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Scientific Centenaries in 1940

Nature volume 145, pages 911 (06 January 1940) | Download Citation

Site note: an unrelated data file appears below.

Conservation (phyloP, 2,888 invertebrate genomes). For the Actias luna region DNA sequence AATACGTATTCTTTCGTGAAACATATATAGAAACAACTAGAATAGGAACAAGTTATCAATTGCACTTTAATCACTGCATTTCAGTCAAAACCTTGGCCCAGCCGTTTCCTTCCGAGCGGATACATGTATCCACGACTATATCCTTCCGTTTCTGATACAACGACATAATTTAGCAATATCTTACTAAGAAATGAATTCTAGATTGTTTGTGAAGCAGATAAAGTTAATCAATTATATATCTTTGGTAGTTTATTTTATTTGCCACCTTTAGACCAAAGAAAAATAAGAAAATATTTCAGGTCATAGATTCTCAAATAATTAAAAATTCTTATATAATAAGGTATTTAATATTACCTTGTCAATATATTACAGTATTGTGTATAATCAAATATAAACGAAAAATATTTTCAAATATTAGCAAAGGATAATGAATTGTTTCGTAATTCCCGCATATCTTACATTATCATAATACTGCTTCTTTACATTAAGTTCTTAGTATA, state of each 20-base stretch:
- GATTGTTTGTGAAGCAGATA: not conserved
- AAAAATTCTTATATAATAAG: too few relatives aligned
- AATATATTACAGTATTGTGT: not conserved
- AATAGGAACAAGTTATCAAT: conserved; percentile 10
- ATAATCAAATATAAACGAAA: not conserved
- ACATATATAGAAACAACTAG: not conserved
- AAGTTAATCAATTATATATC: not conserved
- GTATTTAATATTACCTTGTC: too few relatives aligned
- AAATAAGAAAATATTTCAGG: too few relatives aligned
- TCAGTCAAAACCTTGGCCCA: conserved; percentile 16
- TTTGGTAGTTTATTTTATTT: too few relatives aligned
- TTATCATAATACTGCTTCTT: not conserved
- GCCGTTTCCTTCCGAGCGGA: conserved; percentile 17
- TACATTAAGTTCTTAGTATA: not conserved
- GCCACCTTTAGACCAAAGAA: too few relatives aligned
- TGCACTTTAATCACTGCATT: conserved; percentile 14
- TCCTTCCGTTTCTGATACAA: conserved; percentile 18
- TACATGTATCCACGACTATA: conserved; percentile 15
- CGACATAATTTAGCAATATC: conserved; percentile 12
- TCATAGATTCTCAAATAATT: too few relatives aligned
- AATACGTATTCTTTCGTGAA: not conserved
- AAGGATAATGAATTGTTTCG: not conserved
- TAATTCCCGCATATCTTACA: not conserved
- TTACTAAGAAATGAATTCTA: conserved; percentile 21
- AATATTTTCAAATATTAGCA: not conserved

IN looking back once again for the names of men who were born or who died, one, two, three or more centuries ago, to whom the world is indebted for some discovery, or contribution of note to the progress of modern science, the first name which stands out clearly is that of William Gilbert, the physician of Elizabethan days. He was born in 1540. When sixty years of age he published his famous book “De Magnete, magnetisque corporibus et de magno magnete tellure”. This was the first great work on physical science published in England. A century or so after Gilbert died, Dryden wrote the lines“Gilbert shall live till loadstones cease to draw Or British fleets the boundless ocean awe.”

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